He said the philanthropic funds MassCPR has received have been “transformational,” but noted that the consortium needs to identify additional sources of funds.
“They helped us to form the MassCPR and give the MassCPR legs,” Walker said. “We just want to make sure those legs are running, that there are as many of those legs as possible, and they're running as fast as they can.”
Researchers in the consortium take part in six working groups organized by different areas of need, according to Medical School professor Arlene H. Sharpe ’75, another co-leader of MassCPR. The working groups focus on clinical management, diagnostics, epidemiology, pathogenesis, therapeutics, and vaccines.
Sharpe praised the broad range of issues the groups are aiming to address.
“There's a therapeutics working group that is looking at repurposing drugs that exist, like remdesivir,” she said. “They’re also using a variety of screening approaches to identify new antivirals that might have an impact more quickly than a vaccine.”
Sharpe said the working groups draw their co-leaders from different institutions across Massachusetts, adding that the groups have also recently integrated members from the Guangzhou Institute to participate.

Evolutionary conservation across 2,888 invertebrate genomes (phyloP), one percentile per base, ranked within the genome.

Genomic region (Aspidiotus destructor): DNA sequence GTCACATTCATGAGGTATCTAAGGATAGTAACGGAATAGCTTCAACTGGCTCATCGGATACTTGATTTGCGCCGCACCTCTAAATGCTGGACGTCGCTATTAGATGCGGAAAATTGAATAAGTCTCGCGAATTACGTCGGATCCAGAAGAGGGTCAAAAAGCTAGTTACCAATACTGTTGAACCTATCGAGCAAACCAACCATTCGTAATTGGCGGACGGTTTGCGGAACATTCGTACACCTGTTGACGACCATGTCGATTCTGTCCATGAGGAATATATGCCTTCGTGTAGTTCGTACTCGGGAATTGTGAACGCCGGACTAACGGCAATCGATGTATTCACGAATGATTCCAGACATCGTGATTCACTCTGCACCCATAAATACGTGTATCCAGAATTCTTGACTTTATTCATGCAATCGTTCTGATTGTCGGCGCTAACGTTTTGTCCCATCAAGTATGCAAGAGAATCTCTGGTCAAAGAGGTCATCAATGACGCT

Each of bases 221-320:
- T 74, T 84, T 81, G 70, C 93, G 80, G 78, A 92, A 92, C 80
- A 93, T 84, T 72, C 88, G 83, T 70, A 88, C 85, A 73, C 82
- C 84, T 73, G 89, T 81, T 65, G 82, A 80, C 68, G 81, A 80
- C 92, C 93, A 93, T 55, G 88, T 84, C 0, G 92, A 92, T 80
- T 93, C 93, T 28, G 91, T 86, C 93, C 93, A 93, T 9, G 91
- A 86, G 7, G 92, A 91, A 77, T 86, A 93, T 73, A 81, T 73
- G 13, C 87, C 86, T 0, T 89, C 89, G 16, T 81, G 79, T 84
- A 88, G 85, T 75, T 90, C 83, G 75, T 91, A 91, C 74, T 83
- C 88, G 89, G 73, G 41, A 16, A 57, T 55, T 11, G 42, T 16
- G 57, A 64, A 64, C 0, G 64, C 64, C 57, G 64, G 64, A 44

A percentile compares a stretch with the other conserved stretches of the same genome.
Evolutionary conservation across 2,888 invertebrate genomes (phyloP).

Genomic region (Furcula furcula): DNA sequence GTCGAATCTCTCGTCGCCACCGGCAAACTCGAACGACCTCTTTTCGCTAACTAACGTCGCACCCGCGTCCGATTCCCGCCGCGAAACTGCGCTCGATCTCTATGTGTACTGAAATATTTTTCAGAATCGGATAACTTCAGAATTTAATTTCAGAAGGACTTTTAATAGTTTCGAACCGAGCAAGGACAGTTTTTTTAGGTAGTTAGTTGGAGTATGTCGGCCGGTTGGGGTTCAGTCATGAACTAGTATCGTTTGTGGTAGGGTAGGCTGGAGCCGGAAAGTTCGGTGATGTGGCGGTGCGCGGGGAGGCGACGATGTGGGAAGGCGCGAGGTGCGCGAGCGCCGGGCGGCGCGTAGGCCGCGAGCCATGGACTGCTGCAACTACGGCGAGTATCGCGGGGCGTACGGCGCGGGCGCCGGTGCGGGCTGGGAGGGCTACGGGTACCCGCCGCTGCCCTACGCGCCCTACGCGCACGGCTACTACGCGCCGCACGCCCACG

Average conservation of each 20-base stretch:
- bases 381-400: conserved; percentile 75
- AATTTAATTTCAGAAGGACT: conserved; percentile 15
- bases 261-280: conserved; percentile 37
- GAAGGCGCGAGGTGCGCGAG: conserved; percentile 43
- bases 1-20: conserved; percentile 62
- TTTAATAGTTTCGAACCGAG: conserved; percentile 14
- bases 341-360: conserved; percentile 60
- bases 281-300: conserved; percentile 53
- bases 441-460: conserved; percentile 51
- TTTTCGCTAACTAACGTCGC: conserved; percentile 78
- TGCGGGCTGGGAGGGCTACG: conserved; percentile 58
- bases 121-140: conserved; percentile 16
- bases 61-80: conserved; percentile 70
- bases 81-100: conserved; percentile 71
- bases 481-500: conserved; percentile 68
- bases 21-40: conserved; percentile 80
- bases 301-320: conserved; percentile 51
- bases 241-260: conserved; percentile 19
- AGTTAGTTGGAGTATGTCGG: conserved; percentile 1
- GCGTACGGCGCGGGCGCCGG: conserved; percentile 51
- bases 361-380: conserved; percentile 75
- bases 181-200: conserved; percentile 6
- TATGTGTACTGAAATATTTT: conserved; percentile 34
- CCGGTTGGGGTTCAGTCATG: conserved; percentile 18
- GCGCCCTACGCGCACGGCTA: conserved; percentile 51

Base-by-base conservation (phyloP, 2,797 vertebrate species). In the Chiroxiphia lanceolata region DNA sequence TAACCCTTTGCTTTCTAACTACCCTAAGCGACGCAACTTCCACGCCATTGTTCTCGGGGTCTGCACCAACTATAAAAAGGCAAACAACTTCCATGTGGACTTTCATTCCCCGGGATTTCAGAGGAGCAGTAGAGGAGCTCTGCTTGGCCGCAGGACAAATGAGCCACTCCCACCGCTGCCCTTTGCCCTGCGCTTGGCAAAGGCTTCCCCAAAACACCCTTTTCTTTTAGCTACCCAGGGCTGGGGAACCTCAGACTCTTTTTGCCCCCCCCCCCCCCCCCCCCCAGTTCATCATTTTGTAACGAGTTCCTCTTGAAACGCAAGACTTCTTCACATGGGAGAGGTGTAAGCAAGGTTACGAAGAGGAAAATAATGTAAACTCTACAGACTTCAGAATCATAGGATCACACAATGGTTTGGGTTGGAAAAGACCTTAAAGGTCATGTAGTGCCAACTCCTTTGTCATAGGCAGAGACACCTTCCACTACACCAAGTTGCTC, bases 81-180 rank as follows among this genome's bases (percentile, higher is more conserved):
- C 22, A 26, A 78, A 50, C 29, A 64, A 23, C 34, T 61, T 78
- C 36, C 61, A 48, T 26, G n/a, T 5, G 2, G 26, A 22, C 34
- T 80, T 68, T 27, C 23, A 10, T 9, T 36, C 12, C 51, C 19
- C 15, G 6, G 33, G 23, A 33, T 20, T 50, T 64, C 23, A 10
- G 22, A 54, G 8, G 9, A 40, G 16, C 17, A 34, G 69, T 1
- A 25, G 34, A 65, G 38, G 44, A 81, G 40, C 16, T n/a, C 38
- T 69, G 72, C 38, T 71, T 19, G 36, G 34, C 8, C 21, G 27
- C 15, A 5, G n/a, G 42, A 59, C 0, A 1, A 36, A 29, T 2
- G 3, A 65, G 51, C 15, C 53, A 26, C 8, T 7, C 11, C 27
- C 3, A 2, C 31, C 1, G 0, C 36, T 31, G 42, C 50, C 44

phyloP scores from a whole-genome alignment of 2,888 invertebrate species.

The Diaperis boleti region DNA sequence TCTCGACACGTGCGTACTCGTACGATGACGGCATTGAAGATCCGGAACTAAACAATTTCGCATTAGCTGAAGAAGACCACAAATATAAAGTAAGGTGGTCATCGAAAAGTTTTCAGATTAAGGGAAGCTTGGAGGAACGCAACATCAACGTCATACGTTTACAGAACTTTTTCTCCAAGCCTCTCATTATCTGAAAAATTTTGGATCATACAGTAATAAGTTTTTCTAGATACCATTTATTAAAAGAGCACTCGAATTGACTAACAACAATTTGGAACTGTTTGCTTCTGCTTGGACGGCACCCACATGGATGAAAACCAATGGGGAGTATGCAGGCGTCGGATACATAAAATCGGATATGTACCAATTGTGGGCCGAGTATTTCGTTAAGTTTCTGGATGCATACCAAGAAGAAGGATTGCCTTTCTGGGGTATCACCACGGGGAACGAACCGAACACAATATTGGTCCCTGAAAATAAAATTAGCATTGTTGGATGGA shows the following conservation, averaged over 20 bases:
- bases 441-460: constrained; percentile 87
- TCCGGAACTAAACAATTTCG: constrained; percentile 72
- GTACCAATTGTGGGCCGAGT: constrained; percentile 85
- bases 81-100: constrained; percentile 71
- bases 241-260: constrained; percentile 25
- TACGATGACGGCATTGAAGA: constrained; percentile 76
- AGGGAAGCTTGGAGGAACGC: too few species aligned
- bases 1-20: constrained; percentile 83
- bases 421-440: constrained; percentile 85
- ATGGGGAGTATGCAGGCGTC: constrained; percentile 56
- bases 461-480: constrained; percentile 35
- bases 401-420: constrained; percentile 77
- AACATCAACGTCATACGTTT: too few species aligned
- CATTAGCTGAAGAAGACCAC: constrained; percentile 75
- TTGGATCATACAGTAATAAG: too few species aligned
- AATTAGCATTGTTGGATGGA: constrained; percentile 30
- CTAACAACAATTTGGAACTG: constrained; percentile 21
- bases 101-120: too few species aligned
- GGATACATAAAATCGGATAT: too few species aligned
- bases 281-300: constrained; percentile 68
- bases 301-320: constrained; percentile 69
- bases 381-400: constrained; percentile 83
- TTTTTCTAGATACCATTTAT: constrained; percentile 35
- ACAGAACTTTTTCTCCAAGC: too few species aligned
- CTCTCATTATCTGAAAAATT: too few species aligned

“Now with the integration from the [Guangzhou Institute], that'll lead to more specific collaborations,” Sharpe said. “But with the system moving forward so quickly, it's definitely a work in progress.”
For the Medical School, international collaborations extend beyond China, according to Daley. He said he has consulted with colleagues and former trainees based in countries such as Italy, Germany, and Switzerland on responses to the pandemic.
“It's just been an extraordinary learning experience,” Daley said. “We're all facing the same enemy, and it's bringing us all together as one world community.”
“It shows that science and human health transcend politics,” he added.
—Staff writer Virginia L. Ma can be reached at firstname.lastname@example.org.
Want to keep up with breaking news? Subscribe to our email newsletter.